From the air to the ground, trees play a part in our environment. Keep reading as conservation expert Phillip Elden extols the benefits of the plant you likely see every day but don’t think about.
Q: Why are trees so important?
Phillip Elden: Trees play dozens of roles. They help animals, people, and the land in some surprising ways. First, and perhaps most well-known, is that trees help reduce climate change. They absorb CO2 and then release oxygen into the air. It’s estimated that a single acre of mature trees can offset the effects of driving 26,000 miles. CO2 is not the only airborne contaminant that trees combat. Their leaves are also effective at reducing sulfur dioxide, nitrogen, and ammonia from the air.
Q: How do trees affect local temperature?
Phillip Elden: The canopy of trees serves as a natural shade. In areas like Los Angeles, where development has reduced tree coverage by an alarming amount, average temperatures continue to climb. On the other end of this, a city full of mature trees can be 10° cooler during the hottest part of the summer.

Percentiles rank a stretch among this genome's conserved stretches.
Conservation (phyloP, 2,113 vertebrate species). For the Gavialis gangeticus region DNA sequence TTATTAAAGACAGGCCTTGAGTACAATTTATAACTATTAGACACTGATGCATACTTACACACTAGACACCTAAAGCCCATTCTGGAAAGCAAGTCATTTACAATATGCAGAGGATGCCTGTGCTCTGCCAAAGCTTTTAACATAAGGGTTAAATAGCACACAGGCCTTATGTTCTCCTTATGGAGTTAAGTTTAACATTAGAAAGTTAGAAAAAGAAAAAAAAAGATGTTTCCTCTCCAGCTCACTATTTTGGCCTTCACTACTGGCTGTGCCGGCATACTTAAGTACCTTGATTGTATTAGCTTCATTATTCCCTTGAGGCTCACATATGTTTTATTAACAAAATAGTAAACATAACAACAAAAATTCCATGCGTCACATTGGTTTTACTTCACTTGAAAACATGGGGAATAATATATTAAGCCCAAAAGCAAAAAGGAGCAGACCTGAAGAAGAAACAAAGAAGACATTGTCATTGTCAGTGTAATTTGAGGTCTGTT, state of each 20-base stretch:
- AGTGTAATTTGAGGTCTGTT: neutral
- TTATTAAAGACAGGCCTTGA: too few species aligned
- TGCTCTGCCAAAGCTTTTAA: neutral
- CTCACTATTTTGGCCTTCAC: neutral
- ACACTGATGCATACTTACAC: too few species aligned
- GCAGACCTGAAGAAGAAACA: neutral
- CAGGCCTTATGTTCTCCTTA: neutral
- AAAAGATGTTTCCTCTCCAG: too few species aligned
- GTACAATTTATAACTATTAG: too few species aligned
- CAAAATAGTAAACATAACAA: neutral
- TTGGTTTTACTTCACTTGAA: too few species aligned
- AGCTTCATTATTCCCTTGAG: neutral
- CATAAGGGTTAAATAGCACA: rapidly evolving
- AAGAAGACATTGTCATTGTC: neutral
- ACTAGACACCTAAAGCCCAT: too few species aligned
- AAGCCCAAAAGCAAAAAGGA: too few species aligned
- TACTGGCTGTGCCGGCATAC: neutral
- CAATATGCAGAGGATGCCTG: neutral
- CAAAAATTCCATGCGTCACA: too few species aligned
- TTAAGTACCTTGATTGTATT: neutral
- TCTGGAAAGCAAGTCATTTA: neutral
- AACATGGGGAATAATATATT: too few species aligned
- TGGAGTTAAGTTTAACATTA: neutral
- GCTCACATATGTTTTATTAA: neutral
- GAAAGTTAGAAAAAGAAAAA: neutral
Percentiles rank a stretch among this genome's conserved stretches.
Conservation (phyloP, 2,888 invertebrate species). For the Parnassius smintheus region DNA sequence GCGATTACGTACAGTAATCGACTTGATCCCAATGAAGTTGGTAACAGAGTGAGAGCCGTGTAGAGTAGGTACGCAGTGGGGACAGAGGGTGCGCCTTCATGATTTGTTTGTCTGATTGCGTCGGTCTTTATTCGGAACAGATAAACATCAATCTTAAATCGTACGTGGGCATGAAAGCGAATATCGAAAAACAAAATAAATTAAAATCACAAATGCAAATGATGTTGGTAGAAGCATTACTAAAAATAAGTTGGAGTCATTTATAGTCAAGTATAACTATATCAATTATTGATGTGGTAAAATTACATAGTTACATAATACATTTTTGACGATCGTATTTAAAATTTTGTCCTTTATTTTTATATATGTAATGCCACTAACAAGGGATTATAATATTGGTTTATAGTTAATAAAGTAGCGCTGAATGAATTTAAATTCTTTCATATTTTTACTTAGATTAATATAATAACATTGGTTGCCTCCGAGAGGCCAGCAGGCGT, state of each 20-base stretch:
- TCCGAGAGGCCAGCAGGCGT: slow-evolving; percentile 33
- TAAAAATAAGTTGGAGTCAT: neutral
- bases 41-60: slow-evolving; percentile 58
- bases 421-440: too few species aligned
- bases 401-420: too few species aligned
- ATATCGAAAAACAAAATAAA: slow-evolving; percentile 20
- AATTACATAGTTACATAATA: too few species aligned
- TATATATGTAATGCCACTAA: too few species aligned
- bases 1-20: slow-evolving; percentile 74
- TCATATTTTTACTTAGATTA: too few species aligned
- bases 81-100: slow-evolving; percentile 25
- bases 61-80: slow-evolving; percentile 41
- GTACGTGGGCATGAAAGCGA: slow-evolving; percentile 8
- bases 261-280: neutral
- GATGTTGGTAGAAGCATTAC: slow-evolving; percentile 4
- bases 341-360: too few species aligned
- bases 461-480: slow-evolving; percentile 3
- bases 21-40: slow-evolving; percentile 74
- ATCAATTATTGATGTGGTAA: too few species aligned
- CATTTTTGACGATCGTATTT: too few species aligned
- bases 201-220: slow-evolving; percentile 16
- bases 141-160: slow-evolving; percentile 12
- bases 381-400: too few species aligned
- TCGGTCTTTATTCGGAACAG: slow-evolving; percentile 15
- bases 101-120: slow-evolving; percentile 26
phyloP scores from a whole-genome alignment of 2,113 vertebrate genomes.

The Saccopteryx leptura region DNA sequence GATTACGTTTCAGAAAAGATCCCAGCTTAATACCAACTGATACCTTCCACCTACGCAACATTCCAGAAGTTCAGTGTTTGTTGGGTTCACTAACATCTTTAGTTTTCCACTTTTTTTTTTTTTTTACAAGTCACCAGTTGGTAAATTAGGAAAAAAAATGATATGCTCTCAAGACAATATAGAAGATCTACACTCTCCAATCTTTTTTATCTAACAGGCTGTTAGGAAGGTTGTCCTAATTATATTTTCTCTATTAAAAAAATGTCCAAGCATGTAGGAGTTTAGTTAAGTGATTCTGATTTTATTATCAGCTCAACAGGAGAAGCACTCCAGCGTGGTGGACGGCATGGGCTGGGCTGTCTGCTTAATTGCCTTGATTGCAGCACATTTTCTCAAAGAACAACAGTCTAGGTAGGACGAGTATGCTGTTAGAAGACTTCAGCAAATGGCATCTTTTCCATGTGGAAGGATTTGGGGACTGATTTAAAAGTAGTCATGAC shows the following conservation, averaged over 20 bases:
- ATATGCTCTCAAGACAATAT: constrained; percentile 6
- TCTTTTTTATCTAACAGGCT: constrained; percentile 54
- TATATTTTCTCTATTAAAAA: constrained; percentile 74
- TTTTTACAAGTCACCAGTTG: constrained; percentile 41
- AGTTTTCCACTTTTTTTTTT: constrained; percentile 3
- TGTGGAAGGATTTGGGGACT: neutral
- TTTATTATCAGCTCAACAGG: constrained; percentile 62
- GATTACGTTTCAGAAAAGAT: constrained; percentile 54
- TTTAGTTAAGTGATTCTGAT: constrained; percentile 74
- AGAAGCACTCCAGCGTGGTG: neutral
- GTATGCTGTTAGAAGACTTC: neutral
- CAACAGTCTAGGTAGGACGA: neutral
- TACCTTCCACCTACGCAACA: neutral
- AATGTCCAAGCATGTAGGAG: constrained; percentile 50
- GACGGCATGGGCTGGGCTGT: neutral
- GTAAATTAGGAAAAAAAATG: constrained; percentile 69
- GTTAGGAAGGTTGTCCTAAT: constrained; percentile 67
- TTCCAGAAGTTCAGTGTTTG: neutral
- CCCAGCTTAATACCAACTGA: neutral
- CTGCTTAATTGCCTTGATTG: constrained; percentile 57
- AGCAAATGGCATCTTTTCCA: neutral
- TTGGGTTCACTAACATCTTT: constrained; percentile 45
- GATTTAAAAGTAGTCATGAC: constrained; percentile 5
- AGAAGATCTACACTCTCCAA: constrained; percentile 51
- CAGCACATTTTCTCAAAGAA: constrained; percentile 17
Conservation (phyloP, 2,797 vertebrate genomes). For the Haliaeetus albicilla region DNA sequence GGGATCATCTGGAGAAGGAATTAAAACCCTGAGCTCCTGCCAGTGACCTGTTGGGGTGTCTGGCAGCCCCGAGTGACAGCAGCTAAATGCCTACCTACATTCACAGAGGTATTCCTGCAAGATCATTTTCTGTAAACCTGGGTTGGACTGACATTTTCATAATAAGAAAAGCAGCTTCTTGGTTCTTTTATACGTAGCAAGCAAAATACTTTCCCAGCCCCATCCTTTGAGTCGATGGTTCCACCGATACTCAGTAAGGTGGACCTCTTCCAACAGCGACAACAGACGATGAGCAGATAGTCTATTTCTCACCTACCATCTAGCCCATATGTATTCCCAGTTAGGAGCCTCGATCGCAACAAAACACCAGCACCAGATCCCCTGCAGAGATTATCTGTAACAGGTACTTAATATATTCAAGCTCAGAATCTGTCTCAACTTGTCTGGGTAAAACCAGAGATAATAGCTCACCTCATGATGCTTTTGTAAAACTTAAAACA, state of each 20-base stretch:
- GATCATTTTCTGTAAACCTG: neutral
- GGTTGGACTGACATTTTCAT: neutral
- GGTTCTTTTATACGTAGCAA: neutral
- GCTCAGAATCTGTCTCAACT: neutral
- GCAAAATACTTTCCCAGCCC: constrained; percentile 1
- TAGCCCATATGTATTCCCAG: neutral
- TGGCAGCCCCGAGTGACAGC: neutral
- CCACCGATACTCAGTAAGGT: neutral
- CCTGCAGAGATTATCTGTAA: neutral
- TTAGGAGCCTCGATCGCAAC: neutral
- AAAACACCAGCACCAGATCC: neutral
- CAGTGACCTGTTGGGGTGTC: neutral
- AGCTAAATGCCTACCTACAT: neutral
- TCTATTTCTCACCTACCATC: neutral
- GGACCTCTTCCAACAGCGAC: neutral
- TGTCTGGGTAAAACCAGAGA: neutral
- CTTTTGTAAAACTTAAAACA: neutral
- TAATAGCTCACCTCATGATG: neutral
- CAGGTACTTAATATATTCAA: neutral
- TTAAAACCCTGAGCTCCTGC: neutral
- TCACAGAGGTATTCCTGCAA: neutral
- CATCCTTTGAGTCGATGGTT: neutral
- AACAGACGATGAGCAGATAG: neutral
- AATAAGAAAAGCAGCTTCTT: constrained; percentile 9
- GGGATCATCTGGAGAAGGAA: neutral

Q: Do trees affect the water?
Phillip Elden: Absolutely. First, they help reduce soil erosion, which can keep pollution and contaminants out of rivers and streams. They also stop these intruders from entering lakes and other bodies of water by halting runoff and acting as a rainwater break.
Q: What is the most interesting fact about trees that people don’t know?
Phillip Elden: There are many things people should know about trees of all types. However, one that I think is most overlooked is the trees can actually change emotions – and help people heal from physical issues. It has been proven that areas with little greenspace are at a greater risk of violence than those with many parks and recreation areas. Further, children who show symptoms of ADHD tend to have less of a mental fog and can channel their energy more positively when surrounded by nature.